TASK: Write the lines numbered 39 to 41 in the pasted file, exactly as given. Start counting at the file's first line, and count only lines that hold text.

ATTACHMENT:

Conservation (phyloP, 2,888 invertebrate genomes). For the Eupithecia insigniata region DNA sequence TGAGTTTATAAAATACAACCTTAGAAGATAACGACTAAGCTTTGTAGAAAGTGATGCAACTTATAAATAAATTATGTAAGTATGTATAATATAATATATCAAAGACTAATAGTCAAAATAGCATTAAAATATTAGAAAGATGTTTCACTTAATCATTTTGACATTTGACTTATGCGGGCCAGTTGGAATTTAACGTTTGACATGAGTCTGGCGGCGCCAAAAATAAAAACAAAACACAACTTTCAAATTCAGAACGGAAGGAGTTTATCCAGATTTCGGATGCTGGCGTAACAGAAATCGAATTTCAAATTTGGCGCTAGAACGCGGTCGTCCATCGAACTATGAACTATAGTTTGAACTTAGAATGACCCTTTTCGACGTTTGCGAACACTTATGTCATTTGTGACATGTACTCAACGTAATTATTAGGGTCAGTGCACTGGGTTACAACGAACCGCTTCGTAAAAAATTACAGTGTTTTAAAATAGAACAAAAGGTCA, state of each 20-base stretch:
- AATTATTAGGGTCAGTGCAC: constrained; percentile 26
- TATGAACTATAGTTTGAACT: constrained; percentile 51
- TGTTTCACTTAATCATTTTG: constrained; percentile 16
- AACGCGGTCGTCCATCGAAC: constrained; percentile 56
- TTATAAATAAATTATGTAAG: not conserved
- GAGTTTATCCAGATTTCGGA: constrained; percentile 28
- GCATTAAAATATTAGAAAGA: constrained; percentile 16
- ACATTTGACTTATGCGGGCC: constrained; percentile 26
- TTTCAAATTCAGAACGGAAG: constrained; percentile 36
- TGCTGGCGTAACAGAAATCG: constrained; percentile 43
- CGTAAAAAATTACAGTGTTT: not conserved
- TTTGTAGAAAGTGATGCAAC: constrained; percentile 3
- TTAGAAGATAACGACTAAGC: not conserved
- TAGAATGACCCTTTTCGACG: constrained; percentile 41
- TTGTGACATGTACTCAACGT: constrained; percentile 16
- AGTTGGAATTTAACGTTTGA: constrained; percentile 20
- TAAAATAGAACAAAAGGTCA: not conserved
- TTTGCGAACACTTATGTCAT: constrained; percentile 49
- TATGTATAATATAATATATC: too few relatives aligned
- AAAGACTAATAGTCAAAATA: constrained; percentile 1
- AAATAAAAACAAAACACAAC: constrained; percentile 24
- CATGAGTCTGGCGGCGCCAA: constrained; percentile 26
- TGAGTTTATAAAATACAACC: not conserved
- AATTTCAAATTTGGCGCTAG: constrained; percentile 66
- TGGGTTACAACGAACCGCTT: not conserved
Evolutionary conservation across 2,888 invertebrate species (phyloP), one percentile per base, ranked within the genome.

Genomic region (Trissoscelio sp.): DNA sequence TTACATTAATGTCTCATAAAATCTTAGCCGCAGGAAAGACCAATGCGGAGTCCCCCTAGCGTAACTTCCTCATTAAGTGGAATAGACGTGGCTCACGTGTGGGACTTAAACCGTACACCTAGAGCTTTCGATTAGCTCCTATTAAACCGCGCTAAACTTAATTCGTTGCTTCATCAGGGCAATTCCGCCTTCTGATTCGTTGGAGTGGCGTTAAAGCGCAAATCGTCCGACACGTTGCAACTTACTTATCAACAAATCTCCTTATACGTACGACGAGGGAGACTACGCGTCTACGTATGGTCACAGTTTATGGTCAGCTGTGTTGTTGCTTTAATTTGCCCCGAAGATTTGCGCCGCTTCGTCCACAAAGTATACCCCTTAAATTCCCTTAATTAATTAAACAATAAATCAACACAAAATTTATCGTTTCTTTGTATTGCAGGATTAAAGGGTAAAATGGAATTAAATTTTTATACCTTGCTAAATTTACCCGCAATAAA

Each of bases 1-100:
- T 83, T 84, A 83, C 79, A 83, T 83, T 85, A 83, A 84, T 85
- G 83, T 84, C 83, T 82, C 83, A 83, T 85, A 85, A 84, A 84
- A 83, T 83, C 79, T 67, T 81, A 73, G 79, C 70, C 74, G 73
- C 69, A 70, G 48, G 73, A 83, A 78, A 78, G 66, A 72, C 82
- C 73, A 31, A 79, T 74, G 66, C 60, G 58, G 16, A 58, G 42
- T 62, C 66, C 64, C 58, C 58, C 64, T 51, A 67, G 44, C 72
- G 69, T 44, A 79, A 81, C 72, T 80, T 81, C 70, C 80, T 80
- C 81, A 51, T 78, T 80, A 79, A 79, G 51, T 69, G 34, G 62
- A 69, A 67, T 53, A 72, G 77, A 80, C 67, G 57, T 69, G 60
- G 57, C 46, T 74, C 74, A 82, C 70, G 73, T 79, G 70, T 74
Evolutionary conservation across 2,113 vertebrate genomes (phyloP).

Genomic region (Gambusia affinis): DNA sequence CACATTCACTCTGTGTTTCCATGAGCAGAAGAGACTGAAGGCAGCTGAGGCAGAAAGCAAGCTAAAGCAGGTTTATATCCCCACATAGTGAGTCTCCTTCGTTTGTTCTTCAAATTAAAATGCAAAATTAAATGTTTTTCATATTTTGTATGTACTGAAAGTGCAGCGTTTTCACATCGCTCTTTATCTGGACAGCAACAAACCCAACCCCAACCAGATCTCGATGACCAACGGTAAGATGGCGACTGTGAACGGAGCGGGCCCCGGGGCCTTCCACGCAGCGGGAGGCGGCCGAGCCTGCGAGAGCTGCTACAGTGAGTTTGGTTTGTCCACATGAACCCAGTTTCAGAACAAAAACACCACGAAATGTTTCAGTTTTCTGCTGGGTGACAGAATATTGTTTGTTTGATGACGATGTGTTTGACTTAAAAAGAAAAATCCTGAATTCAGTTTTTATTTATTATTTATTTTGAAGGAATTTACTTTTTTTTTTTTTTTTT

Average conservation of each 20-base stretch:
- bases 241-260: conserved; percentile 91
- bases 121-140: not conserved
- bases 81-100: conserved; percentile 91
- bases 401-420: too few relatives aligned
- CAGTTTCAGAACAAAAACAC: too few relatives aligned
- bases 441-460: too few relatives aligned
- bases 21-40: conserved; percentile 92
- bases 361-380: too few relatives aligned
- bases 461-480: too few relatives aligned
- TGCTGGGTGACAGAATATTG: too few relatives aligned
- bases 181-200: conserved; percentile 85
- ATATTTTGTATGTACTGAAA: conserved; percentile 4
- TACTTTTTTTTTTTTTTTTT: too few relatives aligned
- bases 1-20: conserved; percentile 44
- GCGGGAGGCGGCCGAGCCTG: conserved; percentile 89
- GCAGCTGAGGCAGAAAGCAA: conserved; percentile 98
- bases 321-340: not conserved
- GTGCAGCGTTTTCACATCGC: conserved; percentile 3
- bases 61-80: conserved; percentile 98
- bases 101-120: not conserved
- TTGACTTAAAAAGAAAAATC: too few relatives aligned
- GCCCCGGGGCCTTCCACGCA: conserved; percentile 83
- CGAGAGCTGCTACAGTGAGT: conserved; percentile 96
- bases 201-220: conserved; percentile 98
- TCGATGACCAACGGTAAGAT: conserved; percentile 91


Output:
- G 57, C 46, T 74, C 74, A 82, C 70, G 73, T 79, G 70, T 74
Evolutionary conservation across 2,113 vertebrate genomes (phyloP).

Genomic region (Gambusia affinis): DNA sequence CACATTCACTCTGTGTTTCCATGAGCAGAAGAGACTGAAGGCAGCTGAGGCAGAAAGCAAGCTAAAGCAGGTTTATATCCCCACATAGTGAGTCTCCTTCGTTTGTTCTTCAAATTAAAATGCAAAATTAAATGTTTTTCATATTTTGTATGTACTGAAAGTGCAGCGTTTTCACATCGCTCTTTATCTGGACAGCAACAAACCCAACCCCAACCAGATCTCGATGACCAACGGTAAGATGGCGACTGTGAACGGAGCGGGCCCCGGGGCCTTCCACGCAGCGGGAGGCGGCCGAGCCTGCGAGAGCTGCTACAGTGAGTTTGGTTTGTCCACATGAACCCAGTTTCAGAACAAAAACACCACGAAATGTTTCAGTTTTCTGCTGGGTGACAGAATATTGTTTGTTTGATGACGATGTGTTTGACTTAAAAAGAAAAATCCTGAATTCAGTTTTTATTTATTATTTATTTTGAAGGAATTTACTTTTTTTTTTTTTTTTT